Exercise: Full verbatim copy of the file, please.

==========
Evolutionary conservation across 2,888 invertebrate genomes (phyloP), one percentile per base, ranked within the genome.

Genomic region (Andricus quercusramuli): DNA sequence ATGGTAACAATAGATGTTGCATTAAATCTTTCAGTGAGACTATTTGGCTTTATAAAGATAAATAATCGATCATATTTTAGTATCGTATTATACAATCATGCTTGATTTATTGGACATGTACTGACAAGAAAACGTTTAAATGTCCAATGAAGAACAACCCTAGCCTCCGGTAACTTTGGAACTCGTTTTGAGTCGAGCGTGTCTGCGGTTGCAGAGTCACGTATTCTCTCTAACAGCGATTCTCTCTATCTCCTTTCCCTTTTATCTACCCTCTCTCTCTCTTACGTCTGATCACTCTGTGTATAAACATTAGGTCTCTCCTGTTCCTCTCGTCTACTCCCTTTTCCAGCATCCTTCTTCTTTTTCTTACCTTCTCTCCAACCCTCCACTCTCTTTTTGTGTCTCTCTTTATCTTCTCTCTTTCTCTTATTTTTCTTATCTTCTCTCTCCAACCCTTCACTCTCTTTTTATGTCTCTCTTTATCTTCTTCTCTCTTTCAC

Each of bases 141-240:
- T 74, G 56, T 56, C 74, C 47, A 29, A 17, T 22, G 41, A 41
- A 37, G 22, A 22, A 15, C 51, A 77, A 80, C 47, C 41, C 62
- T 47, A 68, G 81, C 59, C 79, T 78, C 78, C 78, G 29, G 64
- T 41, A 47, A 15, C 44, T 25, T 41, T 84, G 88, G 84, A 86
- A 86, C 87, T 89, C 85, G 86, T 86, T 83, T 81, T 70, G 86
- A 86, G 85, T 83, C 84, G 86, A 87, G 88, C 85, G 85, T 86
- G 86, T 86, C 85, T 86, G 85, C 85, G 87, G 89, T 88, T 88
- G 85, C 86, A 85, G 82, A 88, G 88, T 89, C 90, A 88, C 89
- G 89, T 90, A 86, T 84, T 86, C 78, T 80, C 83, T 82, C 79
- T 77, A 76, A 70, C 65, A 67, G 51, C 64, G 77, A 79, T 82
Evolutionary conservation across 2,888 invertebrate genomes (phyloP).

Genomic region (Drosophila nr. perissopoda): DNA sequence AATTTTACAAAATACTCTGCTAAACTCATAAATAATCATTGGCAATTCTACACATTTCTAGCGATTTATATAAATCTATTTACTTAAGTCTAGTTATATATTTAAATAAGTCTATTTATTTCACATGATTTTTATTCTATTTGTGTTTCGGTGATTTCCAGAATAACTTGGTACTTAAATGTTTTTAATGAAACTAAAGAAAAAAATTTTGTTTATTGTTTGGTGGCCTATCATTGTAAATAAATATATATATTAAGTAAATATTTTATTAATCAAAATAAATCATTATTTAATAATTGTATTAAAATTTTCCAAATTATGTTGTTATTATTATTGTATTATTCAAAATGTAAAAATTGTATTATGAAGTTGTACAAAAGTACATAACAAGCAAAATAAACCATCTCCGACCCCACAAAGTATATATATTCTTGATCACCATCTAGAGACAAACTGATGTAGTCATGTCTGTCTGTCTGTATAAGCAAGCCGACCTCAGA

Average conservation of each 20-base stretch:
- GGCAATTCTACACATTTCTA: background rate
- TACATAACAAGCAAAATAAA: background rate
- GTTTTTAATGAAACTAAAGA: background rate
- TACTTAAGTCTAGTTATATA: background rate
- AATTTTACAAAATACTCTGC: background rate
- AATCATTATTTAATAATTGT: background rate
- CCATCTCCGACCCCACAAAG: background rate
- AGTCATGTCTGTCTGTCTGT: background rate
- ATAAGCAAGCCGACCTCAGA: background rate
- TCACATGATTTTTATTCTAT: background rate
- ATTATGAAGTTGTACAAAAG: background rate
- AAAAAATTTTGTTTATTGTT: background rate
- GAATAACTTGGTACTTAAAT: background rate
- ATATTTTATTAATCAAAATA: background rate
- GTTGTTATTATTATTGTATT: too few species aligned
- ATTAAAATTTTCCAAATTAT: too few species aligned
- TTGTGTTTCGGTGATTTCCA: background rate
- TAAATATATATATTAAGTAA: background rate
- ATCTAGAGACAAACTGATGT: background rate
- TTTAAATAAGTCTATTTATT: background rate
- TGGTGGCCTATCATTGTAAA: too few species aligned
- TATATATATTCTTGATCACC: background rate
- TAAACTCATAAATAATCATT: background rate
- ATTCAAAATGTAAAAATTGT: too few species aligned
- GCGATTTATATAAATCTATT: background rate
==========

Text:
Evolutionary conservation across 2,888 invertebrate genomes (phyloP), one percentile per base, ranked within the genome.

Genomic region (Andricus quercusramuli): DNA sequence ATGGTAACAATAGATGTTGCATTAAATCTTTCAGTGAGACTATTTGGCTTTATAAAGATAAATAATCGATCATATTTTAGTATCGTATTATACAATCATGCTTGATTTATTGGACATGTACTGACAAGAAAACGTTTAAATGTCCAATGAAGAACAACCCTAGCCTCCGGTAACTTTGGAACTCGTTTTGAGTCGAGCGTGTCTGCGGTTGCAGAGTCACGTATTCTCTCTAACAGCGATTCTCTCTATCTCCTTTCCCTTTTATCTACCCTCTCTCTCTCTTACGTCTGATCACTCTGTGTATAAACATTAGGTCTCTCCTGTTCCTCTCGTCTACTCCCTTTTCCAGCATCCTTCTTCTTTTTCTTACCTTCTCTCCAACCCTCCACTCTCTTTTTGTGTCTCTCTTTATCTTCTCTCTTTCTCTTATTTTTCTTATCTTCTCTCTCCAACCCTTCACTCTCTTTTTATGTCTCTCTTTATCTTCTTCTCTCTTTCAC

Each of bases 141-240:
- T 74, G 56, T 56, C 74, C 47, A 29, A 17, T 22, G 41, A 41
- A 37, G 22, A 22, A 15, C 51, A 77, A 80, C 47, C 41, C 62
- T 47, A 68, G 81, C 59, C 79, T 78, C 78, C 78, G 29, G 64
- T 41, A 47, A 15, C 44, T 25, T 41, T 84, G 88, G 84, A 86
- A 86, C 87, T 89, C 85, G 86, T 86, T 83, T 81, T 70, G 86
- A 86, G 85, T 83, C 84, G 86, A 87, G 88, C 85, G 85, T 86
- G 86, T 86, C 85, T 86, G 85, C 85, G 87, G 89, T 88, T 88
- G 85, C 86, A 85, G 82, A 88, G 88, T 89, C 90, A 88, C 89
- G 89, T 90, A 86, T 84, T 86, C 78, T 80, C 83, T 82, C 79
- T 77, A 76, A 70, C 65, A 67, G 51, C 64, G 77, A 79, T 82
Evolutionary conservation across 2,888 invertebrate genomes (phyloP).

Genomic region (Drosophila nr. perissopoda): DNA sequence AATTTTACAAAATACTCTGCTAAACTCATAAATAATCATTGGCAATTCTACACATTTCTAGCGATTTATATAAATCTATTTACTTAAGTCTAGTTATATATTTAAATAAGTCTATTTATTTCACATGATTTTTATTCTATTTGTGTTTCGGTGATTTCCAGAATAACTTGGTACTTAAATGTTTTTAATGAAACTAAAGAAAAAAATTTTGTTTATTGTTTGGTGGCCTATCATTGTAAATAAATATATATATTAAGTAAATATTTTATTAATCAAAATAAATCATTATTTAATAATTGTATTAAAATTTTCCAAATTATGTTGTTATTATTATTGTATTATTCAAAATGTAAAAATTGTATTATGAAGTTGTACAAAAGTACATAACAAGCAAAATAAACCATCTCCGACCCCACAAAGTATATATATTCTTGATCACCATCTAGAGACAAACTGATGTAGTCATGTCTGTCTGTCTGTATAAGCAAGCCGACCTCAGA

Average conservation of each 20-base stretch:
- GGCAATTCTACACATTTCTA: background rate
- TACATAACAAGCAAAATAAA: background rate
- GTTTTTAATGAAACTAAAGA: background rate
- TACTTAAGTCTAGTTATATA: background rate
- AATTTTACAAAATACTCTGC: background rate
- AATCATTATTTAATAATTGT: background rate
- CCATCTCCGACCCCACAAAG: background rate
- AGTCATGTCTGTCTGTCTGT: background rate
- ATAAGCAAGCCGACCTCAGA: background rate
- TCACATGATTTTTATTCTAT: background rate
- ATTATGAAGTTGTACAAAAG: background rate
- AAAAAATTTTGTTTATTGTT: background rate
- GAATAACTTGGTACTTAAAT: background rate
- ATATTTTATTAATCAAAATA: background rate
- GTTGTTATTATTATTGTATT: too few species aligned
- ATTAAAATTTTCCAAATTAT: too few species aligned
- TTGTGTTTCGGTGATTTCCA: background rate
- TAAATATATATATTAAGTAA: background rate
- ATCTAGAGACAAACTGATGT: background rate
- TTTAAATAAGTCTATTTATT: background rate
- TGGTGGCCTATCATTGTAAA: too few species aligned
- TATATATATTCTTGATCACC: background rate
- TAAACTCATAAATAATCATT: background rate
- ATTCAAAATGTAAAAATTGT: too few species aligned
- GCGATTTATATAAATCTATT: background rate